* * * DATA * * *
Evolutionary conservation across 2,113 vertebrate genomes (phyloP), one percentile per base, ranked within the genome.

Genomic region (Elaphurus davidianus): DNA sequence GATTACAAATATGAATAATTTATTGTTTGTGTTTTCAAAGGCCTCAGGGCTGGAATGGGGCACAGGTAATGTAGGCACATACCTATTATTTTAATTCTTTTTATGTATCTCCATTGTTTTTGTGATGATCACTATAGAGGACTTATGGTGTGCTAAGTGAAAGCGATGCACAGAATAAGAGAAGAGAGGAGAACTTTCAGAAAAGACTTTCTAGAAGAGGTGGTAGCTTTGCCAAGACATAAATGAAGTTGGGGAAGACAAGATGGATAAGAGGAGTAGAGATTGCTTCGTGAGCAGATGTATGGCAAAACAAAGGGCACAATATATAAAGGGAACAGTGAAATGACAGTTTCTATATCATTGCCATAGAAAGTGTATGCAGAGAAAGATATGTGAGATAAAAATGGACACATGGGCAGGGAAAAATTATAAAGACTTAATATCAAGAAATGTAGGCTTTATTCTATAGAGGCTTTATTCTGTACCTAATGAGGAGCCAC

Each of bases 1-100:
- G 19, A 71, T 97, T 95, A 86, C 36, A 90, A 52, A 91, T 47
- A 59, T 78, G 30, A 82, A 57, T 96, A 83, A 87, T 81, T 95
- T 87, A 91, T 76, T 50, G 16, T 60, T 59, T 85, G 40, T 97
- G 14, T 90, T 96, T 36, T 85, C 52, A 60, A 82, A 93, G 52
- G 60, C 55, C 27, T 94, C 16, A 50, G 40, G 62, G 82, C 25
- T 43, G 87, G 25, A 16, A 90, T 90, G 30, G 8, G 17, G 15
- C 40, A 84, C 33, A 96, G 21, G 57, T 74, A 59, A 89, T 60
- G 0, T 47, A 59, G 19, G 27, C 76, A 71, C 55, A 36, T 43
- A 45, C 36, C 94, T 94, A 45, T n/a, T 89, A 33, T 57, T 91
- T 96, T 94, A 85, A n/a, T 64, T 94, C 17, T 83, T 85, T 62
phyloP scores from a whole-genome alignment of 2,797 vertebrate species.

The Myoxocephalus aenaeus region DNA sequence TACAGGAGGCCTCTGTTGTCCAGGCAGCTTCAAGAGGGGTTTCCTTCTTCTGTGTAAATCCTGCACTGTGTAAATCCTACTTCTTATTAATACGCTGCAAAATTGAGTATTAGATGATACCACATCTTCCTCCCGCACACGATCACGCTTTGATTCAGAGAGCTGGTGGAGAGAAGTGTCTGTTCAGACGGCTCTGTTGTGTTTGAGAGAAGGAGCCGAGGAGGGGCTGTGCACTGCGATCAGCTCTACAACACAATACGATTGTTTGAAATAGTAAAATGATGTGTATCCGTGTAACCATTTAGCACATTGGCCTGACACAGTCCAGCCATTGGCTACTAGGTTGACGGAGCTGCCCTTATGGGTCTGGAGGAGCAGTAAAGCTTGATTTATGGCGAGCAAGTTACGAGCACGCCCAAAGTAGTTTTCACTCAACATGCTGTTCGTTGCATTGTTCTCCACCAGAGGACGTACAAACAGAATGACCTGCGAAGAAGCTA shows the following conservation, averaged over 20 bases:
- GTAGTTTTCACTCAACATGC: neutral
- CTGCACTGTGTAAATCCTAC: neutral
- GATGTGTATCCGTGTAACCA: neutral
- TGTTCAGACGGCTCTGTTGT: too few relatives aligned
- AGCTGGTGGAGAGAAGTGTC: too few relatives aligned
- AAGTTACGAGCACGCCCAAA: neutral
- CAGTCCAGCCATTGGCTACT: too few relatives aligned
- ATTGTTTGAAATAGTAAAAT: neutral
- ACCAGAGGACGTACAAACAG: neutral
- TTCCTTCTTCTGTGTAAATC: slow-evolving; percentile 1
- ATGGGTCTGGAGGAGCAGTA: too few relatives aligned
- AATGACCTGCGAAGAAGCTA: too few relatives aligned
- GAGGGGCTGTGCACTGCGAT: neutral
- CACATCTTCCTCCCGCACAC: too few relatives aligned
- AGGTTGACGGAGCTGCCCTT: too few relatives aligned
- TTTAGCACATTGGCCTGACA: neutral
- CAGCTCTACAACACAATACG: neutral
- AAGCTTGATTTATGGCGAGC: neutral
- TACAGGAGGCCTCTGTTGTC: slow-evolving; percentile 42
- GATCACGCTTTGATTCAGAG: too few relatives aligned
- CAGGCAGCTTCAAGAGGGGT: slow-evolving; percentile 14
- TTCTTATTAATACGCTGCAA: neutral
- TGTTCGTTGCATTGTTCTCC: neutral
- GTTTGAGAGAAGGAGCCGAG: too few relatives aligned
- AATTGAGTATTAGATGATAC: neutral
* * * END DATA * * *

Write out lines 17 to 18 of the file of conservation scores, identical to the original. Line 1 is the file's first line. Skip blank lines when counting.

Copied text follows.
- CTGCACTGTGTAAATCCTAC: neutral
- GATGTGTATCCGTGTAACCA: neutral